Dumplings We’ve Tried and Loved

Dumpling Photos 

Here are a few dumplings that we’ve had and will be sharing more in depth with you in the near future.  Can you guess which countries they are from?

Czech bread dumplings.
Czech bread dumplings in traditional beef with cream sauce.
Slovak steamed dumpling with blueberry.
Slovak steamed dumpling with blueberry, that we ate in Bratislava.
Traditional beef with Yorkshire pudding, which is a dumpling.
Traditional beef with Yorkshire pudding, which is a dumpling.
Khinkali, Georgian dumplings.
A variety of Khinkali, Georgian dumplings.
Traditional Czech meal, complete with dumplings.
Traditional Czech meal, complete with dumplings. Chicken, red cabbage, and bread dumplings.
Germknödel, German dumpling.
A typical Bavarian dessert, Germknödel usually contains plums.
Austrian steamed sweet dumplings with berries and vanilla sauce.
Austrian steamed sweet dumplings with berries and vanilla sauce.

Traditional American chicken and dumplings.
Yield: 6 servings

Traditional New England Chicken and Dumplings

Prep Time: 10 minutes
Cook Time: 1 hour 20 minutes
Total Time: 1 hour 30 minutes

This chicken and dumplings recipe has been handed down from mother to daughter for as long as our family has been in America.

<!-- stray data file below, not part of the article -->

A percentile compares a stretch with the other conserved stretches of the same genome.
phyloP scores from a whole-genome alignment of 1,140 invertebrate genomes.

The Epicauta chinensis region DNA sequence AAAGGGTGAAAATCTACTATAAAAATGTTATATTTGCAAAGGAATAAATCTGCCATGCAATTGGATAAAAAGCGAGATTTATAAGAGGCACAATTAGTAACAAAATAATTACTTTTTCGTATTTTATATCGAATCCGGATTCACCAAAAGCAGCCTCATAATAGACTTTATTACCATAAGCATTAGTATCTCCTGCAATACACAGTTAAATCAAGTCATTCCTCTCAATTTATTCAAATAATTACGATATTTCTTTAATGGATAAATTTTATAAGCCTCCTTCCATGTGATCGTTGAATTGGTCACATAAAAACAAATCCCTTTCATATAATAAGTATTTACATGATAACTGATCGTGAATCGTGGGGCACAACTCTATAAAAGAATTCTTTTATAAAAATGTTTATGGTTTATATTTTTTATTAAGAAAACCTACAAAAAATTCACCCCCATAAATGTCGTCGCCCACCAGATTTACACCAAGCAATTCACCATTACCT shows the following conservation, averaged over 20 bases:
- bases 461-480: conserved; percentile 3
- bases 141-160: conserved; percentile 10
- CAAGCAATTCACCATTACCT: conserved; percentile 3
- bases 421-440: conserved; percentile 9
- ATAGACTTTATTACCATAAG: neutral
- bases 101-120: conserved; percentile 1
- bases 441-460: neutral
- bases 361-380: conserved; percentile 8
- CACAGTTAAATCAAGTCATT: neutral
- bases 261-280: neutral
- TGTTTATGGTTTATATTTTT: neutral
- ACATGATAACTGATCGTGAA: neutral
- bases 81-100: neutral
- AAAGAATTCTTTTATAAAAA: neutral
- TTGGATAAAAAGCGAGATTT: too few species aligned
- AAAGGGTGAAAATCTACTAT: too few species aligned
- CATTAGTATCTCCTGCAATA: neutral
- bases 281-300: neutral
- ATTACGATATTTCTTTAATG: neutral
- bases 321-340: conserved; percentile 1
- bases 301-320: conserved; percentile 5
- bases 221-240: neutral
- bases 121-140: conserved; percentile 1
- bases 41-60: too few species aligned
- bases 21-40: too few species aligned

• 1stewing chickens (old fatty hens are best)
  • celery, 1 stalk sliced
  • 1 onions, chopped
  • salt, to taste
  • 2 cups flour
  • 1 tablespoon and 1 teaspoon of baking powder
  • 1 tablespoon shortening
  • 3/4 cup milk


  1. First, cook the chicken by boiling the chicken, celery, and onions together with some salt for 45 minutes to one hour.
  2. Make the dumpling dough, by combining flour, baking powder, shortening, milk, and some salt. Do not mix more than for combination purposes. The dough should be rough.
  3. For space, I take out the chickens and keep them warm in the oven while cooking my dumplings, but traditionally the dumplings were cooking with the chicken still in the water.
  4. Plop spoonfuls of dough in boiling water. I find that larger dumplings have a more biscuit-y substance. Smaller dumplings can get quite dense.
  5. Cover and cook ten minutes, then take the cover off and cook an additional ten minutes.
  6. Serve chicken and dumplings immediately.

Other Recipes You Might Like

Dumplings from Around the World.

14 thoughts on “Dumplings Around the World – An Eating and Cooking Project”

  1. I too love dumplings! They are tasty and easy to integrate in many dishes. But, like you, dumplings are about family – as a coincidence my grandmother used to make them as well! Lovely project!

  2. I love this and the whole idea of crossing cultures with conceptually similar foods. American dumplings are soooo hearty, like stick to your ribs more than matzo hearty. Can’t wait to catch a few recipes!

  3. I love this project! Your memories come alive in your writing. And, indeed, dumplings are delicious in all their many forms!